Take a look at some of our bestselling titles of 2016 and see what’s missing from your collection.
The latest in the Robert Langdon series, a Harvard University professor with a habit of getting himself involved in bad stuff; assassinations of cardinals, ancient secret societies and general peril. Inferno is full of many twists and turns as Langdon tries to unravel the past 24 hours after waking up in a hospital in Florence with a cylinder in his pocket marked as biohazardous. (Yikes).
With the help of Sienna, they begin a cat and mouse chase across Europe to solve the riddle, all the while being hunted by suspected US Government officials, who they believe are trying to kill Robert.
Without giving too much away, this story focuses on the world’s overpopulation and the World Health Organisation attempts to prevent the outbreak of a deadly virus.
If you’re a fan of the Robert Langdon series, you’ll like this book as it delivers all the excitement of Angels and Demons and The Da Vinci Code (the less said about The Lost Symbol, the better in our opinion).
If you haven’t seen the film yet, definitely read the book. The film seems to have divided audiences much in the same way as Girl on the Train. This books comes highly recommended by the team here at World of Books.
It’s full of suspense, drama and times is incredibly frustrating. You may have to physically stop yourself from reading on and on.
The plot follows a man called Nick Dunne, he comes home to find his wife is missing, and there are signs of a disturbance in the house. The narrative switches between the points of view of Nick in the present day, and past diary entries of his wife Amy.
Nick’s seemingly lack of emotion at the disappearance of his wife, leads to him becoming a suspect in the eyes of the police.
Again – it’s tricky to not give too much away. The second half of the book throws a massive plot-twist into the mix, and by the time you get to the end of the book, well you’ll probably be searching for the last chapter. (Cue: genuine gasps and cries of “that can’t be it?” and “surely there are more chapters”) It’s a bit of a cliff-hanger to say the least.
Wow – where do we start with this book. It’ll get you right in the feels. That much is certain. We saw a big spike in demand for this book when the movie adaptation was released this year.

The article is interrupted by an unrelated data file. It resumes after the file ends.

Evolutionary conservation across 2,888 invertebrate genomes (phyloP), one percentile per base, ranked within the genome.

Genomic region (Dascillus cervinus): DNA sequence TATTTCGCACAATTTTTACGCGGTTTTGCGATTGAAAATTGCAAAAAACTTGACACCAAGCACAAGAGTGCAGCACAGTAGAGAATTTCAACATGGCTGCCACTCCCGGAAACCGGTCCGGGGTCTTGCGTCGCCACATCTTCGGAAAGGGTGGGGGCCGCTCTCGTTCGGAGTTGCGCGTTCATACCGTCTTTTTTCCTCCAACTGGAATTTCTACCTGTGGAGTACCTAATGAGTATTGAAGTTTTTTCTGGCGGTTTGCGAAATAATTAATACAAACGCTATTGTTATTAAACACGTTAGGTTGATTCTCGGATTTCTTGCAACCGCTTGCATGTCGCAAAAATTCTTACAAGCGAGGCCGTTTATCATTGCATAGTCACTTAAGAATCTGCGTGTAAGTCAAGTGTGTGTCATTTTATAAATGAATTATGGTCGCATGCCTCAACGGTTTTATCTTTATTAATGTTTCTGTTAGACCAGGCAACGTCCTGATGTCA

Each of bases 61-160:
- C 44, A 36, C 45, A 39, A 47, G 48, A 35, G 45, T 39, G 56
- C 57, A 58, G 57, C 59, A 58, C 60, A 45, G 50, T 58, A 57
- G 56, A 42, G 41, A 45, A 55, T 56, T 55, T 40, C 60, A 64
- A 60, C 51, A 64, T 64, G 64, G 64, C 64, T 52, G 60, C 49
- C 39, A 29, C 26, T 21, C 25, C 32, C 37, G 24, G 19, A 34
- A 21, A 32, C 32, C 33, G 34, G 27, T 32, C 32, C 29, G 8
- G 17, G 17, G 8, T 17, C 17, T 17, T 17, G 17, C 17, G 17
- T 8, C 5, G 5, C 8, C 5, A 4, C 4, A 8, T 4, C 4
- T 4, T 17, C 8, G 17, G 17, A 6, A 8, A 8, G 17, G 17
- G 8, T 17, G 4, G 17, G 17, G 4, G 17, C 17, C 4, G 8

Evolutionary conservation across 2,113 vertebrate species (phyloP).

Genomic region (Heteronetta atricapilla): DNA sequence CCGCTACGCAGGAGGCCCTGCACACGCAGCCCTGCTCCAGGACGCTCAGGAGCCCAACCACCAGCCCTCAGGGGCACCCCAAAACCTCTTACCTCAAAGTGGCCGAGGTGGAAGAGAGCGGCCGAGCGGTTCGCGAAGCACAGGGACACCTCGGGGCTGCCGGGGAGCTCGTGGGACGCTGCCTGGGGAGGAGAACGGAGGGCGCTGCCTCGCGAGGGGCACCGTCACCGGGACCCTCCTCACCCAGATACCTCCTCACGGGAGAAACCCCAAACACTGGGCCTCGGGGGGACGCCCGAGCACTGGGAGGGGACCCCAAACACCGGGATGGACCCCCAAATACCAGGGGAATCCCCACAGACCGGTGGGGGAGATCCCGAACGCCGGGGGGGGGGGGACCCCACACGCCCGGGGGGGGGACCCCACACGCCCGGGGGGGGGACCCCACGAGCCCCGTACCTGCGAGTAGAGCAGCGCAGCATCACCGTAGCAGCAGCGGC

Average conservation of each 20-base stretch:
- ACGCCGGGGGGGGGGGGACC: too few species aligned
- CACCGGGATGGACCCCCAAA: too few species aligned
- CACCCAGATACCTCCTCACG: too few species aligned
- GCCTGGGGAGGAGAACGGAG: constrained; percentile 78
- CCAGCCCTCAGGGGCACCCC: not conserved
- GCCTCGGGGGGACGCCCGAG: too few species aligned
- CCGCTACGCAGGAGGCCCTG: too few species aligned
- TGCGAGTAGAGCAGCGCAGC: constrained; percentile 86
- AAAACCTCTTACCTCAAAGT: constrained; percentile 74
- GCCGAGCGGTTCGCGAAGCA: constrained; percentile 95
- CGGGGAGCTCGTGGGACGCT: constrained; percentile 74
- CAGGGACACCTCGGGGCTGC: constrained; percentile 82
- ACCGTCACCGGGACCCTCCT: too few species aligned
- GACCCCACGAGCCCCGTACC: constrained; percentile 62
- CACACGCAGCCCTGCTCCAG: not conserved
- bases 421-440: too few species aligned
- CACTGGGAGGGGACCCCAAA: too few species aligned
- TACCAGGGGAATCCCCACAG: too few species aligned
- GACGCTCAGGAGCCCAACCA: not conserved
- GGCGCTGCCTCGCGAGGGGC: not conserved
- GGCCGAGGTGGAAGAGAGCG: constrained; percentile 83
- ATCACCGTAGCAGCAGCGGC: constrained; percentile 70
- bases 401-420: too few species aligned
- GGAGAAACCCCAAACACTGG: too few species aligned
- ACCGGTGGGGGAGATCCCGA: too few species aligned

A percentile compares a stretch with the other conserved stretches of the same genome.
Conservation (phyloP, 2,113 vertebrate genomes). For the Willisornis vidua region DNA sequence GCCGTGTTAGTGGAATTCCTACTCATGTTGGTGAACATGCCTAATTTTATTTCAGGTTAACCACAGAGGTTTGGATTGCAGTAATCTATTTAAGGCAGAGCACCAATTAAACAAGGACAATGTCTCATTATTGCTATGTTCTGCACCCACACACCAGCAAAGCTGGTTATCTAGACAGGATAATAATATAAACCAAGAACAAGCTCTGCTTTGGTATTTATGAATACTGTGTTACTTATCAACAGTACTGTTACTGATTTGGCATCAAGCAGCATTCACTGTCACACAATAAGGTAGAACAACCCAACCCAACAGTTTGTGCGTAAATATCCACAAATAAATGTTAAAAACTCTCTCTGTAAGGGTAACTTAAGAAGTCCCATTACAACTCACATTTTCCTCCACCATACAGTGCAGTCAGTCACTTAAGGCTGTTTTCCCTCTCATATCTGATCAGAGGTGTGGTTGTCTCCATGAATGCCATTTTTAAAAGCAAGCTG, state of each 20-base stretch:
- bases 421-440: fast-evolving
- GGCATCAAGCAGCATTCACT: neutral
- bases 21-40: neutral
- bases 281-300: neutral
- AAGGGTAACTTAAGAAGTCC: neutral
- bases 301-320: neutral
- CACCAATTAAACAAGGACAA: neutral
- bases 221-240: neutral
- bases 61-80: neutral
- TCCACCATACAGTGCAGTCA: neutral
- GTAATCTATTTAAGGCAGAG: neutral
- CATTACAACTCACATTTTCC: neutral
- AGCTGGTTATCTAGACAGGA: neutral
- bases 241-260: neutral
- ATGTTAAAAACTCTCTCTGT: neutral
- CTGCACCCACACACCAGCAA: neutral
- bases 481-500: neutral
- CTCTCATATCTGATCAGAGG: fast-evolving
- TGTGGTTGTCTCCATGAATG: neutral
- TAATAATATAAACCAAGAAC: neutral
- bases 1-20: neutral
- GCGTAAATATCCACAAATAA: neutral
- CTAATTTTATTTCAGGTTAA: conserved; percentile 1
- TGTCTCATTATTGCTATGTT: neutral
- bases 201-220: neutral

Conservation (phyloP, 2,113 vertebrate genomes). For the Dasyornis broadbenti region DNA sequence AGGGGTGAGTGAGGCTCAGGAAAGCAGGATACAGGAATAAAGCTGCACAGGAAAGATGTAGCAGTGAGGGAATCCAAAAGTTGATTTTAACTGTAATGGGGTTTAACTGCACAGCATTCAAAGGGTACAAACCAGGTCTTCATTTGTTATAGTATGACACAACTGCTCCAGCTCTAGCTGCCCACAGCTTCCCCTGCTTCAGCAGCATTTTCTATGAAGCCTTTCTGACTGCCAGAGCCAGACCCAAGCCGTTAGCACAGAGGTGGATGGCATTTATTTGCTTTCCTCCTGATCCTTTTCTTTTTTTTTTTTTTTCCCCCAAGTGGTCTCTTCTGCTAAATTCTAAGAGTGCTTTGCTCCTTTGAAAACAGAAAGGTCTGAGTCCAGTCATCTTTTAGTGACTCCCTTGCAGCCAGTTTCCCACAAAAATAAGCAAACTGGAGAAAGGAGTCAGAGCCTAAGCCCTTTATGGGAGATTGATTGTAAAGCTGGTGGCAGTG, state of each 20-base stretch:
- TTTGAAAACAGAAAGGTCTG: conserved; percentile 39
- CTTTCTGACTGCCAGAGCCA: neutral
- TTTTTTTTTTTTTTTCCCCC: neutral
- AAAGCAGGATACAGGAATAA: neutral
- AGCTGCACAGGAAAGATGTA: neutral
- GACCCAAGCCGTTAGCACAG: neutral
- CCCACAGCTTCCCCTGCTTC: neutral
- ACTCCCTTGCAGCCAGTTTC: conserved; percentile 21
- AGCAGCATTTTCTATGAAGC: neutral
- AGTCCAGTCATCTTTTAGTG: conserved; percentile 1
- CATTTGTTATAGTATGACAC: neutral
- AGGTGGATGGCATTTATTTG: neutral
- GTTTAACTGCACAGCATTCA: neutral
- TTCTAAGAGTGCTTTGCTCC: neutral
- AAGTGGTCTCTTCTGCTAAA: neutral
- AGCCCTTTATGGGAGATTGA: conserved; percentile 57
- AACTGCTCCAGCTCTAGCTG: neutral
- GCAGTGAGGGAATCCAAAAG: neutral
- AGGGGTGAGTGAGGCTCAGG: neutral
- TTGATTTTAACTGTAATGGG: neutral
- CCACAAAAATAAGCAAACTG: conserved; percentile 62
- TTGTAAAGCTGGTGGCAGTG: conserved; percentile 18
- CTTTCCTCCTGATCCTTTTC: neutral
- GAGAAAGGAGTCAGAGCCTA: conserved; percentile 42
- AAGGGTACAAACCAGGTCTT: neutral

There’s no getting around it, this is a book about a young woman called Louisa Clark who gets a job caring for a man who was paralysed in a motorcycle accident – pretty sad and poignant stuff. But don’t think this is a depressing book because it’s quite the contrary to be honest. There are genuine ‘laugh-out-loud’ moments and you do become very attached to the pair of them as they start to build a new relationship and life with each other.
It’s so well-written that you find yourself feeling all the emotions the characters are going through. There are some sad moments though, so have a box of tissues handy.
This year not only marked the 100th birthday of the wonderful Roald Dahl, but also saw the release of Spielberg’s adaptation of the classic tale of The BFG, so this year we sold lots of copies.
An all-time favourite here at World of Books so we never miss a moment to talk about this fantastic book.
The story follows a young girl named Sophie who lives in an orphanage under the watchful eye of mean old Mrs Clonkers. One night she wakes to find a large cloaked figure blowing something through an open window with a trumpet. This figure spots Sophie and carries her with him back to Giant Country.
Unlike the rest of his peers in Giant Country, the BFG does not eat ‘human beans’ and survives on snozzcumbers. The trumpet he carries is used to blow dreams into the bedrooms of children.
It is whilst they’re in Dream Country collecting dreams, that The BFG is teased and tormented by the other giants. The pair hatch a plan to get the other giants imprisoned by the Queen of England. You’ll have to read the rest to find out more, as we don’t want to give too much away here!
Where to start with this book… It’s beautiful. The writing, the story, the characters, everything. It’s hard not to gush when writing about this book to be very honest.
The story is told from the perspective of Death during World War II, which in itself sounds dark and macabre, but it really isn’t. He describes not only the horror and destruction but also the true beauty in the world. The narrative follows a young girl called Liesel, who following the death of her brother is moved to a new home with foster parents, Hans and Rosa Huberman.
Liesel forms a strong bond with her foster father and he starts teaching her to read and write. Eager to read more and learn more, Liesel steals a book from a burning pile that the Nazi’s are trying to destroy. After, this she starts to regularly steal books and even writes her own. Her journey through life during the atrocities of the Nazi regime is incredibly emotional, pure and wonderful. It is a must read for everyone.